Responsibilities and Protections are Key to a Successful Reverse Mortgage
Since its establishment in the 1980s, the Home Equity Conversion Mortgage (HECM), or reverse mortgage, has helped more than 1 million seniors supplement their financial planning after the age of 62.
A HECM allows eligible borrowers to access their home’s equity without having to sell, leave the home, or make monthly payments. Thanks to enhancements and added protections in recent years, the reverse mortgage has become an attractive tool for retirees looking to secure their financial future. However, capitalizing on its advantages requires a solid understanding of its requirements, protections and outcomes.
First, the home will need to continue to remain your primary residence and maintained in good condition. If health or other circumstances force the borrowers from the home for 12 months or longer, the mortgage will become payable in full. In addition, the home’s property taxes and insurance premiums will need to be kept current throughout the mortgage.
Having met your obligations as a borrower, the HECM offers several protections to avoid premature defaults and displacement. These efforts begin with a mandatory loan counseling in advance of applying for a reverse mortgage. It’s an opportunity to completely understand the process and have all of your questions answered upfront.
Protections are also in place if a non-borrowing spouse lives in the home. When the borrower passes away or is forced from the home, the spouse may remain even if they are not a borrower themselves. This protection is limited to couples that were married prior to origination, and will still result in future payouts from the HECM will be discontinued.
Beyond your home’s equity, your age will play a role in determining the amount of your loan. While 62 is the minimum age to apply, the older you are, the more of the funds you will be able to access. Regardless, reverse mortgages are considered non-recourse loans, meaning that if the house becomes worth less than the balance due, neither you nor your estate will be responsible for paying the difference. Instead, the natural resolution of the loan is likely to come with an anticipated foreclosure following the borrower’s death or transition to a long-term care facility.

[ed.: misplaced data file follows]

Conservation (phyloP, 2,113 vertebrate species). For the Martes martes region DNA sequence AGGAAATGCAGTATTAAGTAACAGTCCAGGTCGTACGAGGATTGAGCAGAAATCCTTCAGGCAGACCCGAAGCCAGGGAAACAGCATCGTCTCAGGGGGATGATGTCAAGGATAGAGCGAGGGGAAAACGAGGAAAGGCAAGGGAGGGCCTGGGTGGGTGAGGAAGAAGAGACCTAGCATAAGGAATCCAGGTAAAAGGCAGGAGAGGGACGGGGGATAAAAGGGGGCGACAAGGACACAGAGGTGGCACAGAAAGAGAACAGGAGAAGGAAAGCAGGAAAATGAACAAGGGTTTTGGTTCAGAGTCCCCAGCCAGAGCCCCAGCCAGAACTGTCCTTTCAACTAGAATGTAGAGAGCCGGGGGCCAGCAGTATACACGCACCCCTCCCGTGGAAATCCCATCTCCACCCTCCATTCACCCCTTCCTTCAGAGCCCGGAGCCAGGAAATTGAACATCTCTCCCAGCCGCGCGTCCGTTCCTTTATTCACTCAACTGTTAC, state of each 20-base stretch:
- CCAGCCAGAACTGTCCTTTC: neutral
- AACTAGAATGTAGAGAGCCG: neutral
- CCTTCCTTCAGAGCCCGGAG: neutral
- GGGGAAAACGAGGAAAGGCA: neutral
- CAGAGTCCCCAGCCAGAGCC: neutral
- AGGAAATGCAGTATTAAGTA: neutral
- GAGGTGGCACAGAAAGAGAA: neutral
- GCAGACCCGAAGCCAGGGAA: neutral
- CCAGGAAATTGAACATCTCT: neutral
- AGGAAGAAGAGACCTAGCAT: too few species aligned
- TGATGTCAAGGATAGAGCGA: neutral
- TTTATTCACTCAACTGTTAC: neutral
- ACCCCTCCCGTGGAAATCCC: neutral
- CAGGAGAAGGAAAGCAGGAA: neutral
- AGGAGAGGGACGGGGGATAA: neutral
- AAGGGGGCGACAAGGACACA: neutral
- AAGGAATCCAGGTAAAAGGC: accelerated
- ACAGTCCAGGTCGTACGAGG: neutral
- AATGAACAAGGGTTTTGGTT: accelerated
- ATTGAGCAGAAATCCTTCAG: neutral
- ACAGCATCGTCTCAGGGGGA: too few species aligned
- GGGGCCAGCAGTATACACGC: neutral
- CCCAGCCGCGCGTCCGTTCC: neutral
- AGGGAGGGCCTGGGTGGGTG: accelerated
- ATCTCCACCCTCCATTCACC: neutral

Designed to allow homeowners to remain in a home as long as possible, while supplementing their income, HECMs can be an integral part of retirement planning. Their versatility can aid in tax reduction, investment, aging-in-place or even travel strategies. Start by discussing with your financial advisor how your home’s equity may help you reach your goals.
It’s also essential that your family or loved ones understand the responsibilities and likely outcomes. They’ll also need to have up-to-date contact information for your lender, in case of situations where you become unable to communicate yourself. If at any time you are unable to meet the mortgage requirements, the first step will be to contact your lender immediately to discuss options.
For more information about HECM loan programs from an experienced lender committed to its customers, visit OpenMortgage.com today.
Things to know about Reverse Mortgages:
- At the conclusion of a reverse mortgage, the borrower must repay the loan and may have to sell the home or repay the loan from other proceeds
- Charges will be assessed with the loan, including an origination fee, closing costs, mortgage insurance premiums and servicing fees
- The loan balance grows over time and interest is charged on the outstanding balance
- The borrower remains responsible for property taxes, hazard insurance and home maintenance, and failure to pay these amounts may result in the loss of the home
- Interest on a reverse mortgage is not tax-deductible until the borrower makes partial or full re-payment